When surfing the internet with a web browser, we often come
across information that we want to save. Bookmarks (Favorites
for some) make it convenient to save the URLs of that we wish
to access again.
That sure beats saving a copy of a webpage, article, or recipe
on your computers or mobile devices. Or worse yet, printing on
paper to be piled among other piles of printouts.
1. Do I really need to save stuff from the internet? After
all it is so easy just to use a search engine. In fact I
can say to my digital assistant, "Using DuckDuckGo search
for asparagus soup recipes".
2. Perhaps you regularly go to your bank or MyCharts and
want to save the URL in your Favorites.
3. What happens to my bookmarks when I switch browsers? Or
get a new computer? Upgrading from an old computer may
not preserve bookmarks? Perhaps we should not be so
dependent on bookmarks.
4. Do you have bookmarks many years old? Are they relevant?
5. Do you have hundreds and thousands of bookmarks? How do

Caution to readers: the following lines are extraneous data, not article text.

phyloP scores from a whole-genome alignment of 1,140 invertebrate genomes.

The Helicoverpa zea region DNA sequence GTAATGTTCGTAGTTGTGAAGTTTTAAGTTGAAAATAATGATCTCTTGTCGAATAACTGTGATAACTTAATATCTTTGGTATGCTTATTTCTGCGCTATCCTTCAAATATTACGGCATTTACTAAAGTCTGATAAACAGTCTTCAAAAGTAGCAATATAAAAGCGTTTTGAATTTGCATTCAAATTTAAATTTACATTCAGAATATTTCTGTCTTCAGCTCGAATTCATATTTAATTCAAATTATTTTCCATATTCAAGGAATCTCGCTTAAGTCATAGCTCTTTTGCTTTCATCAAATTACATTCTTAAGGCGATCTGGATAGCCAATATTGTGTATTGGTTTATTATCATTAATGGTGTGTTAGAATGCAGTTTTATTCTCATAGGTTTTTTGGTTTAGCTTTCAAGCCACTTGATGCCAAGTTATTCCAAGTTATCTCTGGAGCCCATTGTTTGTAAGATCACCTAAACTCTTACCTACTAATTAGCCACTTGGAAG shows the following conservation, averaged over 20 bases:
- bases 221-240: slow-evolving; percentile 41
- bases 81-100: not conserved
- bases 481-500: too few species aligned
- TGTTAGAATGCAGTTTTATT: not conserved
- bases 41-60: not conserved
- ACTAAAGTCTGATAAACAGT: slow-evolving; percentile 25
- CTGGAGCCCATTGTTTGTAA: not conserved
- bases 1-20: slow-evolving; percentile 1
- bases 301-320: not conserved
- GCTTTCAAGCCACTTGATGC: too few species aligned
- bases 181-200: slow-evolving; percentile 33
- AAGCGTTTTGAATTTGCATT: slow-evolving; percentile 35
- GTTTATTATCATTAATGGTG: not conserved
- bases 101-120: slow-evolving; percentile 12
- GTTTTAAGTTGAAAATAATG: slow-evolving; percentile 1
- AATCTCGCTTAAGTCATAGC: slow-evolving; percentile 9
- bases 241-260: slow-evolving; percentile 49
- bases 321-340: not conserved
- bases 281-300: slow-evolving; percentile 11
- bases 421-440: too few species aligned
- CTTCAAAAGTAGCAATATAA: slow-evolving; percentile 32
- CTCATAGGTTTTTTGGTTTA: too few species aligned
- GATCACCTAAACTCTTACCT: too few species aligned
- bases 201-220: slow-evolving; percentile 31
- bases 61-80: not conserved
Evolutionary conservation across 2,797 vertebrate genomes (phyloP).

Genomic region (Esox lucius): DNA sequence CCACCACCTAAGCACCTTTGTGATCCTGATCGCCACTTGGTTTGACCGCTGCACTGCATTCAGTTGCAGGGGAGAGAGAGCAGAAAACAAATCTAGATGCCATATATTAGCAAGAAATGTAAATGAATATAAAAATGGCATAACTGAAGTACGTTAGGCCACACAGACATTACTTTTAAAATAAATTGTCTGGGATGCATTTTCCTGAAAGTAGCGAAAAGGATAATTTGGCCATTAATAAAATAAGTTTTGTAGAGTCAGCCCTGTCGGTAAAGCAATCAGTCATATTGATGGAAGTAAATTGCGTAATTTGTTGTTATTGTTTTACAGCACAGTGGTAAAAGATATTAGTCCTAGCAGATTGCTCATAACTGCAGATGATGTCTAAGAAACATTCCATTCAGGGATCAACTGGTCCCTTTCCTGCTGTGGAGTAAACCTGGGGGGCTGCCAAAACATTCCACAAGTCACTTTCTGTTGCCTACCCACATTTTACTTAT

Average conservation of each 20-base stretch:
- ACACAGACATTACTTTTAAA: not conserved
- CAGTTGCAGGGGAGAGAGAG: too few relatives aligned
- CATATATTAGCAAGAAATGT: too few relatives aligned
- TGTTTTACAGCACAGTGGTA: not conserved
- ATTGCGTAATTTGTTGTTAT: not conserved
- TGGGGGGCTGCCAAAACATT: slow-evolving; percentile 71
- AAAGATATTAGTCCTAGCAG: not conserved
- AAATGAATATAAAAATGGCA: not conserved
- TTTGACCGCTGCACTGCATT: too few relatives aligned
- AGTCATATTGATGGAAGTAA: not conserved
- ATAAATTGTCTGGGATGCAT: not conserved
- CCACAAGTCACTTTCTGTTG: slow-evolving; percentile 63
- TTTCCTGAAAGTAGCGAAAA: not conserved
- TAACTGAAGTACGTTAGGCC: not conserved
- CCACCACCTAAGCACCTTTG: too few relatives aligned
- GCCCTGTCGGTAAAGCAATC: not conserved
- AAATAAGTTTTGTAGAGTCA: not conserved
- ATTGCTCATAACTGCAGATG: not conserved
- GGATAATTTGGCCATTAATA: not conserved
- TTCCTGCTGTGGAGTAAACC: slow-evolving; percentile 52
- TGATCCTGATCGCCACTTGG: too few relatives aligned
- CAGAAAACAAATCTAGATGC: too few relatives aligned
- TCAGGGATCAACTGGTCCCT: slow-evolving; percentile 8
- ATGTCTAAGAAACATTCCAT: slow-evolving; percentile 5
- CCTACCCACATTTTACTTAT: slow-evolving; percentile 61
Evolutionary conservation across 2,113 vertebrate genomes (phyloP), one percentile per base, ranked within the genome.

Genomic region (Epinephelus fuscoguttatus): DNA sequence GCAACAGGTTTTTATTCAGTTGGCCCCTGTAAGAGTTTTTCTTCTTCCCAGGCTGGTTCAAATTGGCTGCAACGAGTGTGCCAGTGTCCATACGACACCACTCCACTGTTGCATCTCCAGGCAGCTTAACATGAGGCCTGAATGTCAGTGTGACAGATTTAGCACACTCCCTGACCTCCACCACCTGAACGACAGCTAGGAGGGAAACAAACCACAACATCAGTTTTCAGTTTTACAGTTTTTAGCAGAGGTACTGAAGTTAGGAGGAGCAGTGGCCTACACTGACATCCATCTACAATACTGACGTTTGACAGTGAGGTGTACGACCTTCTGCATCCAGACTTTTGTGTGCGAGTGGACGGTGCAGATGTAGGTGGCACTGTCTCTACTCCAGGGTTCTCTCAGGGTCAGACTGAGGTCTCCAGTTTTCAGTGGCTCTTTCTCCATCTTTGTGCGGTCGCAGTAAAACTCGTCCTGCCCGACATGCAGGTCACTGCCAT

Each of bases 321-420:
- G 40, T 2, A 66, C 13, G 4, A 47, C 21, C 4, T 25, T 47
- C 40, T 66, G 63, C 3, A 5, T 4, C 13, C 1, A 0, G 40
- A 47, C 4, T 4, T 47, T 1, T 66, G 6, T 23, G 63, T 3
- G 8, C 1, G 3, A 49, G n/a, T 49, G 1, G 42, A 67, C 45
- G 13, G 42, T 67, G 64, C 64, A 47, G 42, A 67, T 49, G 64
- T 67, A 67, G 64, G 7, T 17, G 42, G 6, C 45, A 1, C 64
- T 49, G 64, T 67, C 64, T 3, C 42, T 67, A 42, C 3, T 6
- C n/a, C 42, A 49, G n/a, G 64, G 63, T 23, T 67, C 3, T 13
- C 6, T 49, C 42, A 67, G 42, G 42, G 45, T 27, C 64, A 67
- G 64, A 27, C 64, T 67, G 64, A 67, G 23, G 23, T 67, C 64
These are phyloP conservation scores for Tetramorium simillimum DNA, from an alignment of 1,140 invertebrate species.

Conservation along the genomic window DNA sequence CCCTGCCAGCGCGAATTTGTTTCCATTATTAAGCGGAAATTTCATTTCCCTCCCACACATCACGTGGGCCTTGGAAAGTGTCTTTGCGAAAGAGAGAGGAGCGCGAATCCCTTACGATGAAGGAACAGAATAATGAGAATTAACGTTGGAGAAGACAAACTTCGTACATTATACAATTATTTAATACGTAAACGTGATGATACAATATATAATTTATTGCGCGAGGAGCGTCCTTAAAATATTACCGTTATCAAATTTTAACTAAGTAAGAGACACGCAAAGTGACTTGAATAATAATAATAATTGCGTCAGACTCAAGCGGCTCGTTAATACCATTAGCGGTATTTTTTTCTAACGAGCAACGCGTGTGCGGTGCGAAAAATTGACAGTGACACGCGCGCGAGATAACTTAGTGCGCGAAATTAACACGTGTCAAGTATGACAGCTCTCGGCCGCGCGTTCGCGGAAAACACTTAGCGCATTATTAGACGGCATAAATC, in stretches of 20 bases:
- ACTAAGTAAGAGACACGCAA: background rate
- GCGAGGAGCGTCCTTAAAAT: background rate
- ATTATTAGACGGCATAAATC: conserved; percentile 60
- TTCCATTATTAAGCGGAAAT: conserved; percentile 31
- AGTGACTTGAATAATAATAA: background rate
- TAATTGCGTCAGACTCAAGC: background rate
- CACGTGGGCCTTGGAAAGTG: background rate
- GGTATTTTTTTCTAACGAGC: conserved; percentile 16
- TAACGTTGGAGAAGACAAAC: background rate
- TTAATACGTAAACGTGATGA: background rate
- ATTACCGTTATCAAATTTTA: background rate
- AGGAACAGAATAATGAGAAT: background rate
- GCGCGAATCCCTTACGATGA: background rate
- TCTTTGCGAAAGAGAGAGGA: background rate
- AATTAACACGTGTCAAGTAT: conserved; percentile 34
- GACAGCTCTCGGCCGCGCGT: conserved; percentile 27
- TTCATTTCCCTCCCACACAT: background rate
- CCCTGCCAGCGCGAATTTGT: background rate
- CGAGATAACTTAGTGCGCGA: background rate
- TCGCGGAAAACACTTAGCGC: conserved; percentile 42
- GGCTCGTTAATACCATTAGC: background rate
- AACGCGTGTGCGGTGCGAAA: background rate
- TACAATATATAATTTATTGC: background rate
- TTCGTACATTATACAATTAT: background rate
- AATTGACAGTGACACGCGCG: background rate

you find what you are looking for?
Bookmarks have their place, but can quickly get out of hand if
you don't regularly purge and maintain them.
We're Getting Buried in Browser Tabs And Scientists Want to
A small new study has found many people who browse the
internet experience tab overload, saving articles to read
later, leaving tasks as reminders, or burrowing down an
internet hole until the stack of open web pages becomes
impossible to navigate.
The clutter can make people feel stressed, distracted,
shamed, and overwhelmed. Despite this, we often avoid
clearing up the mess.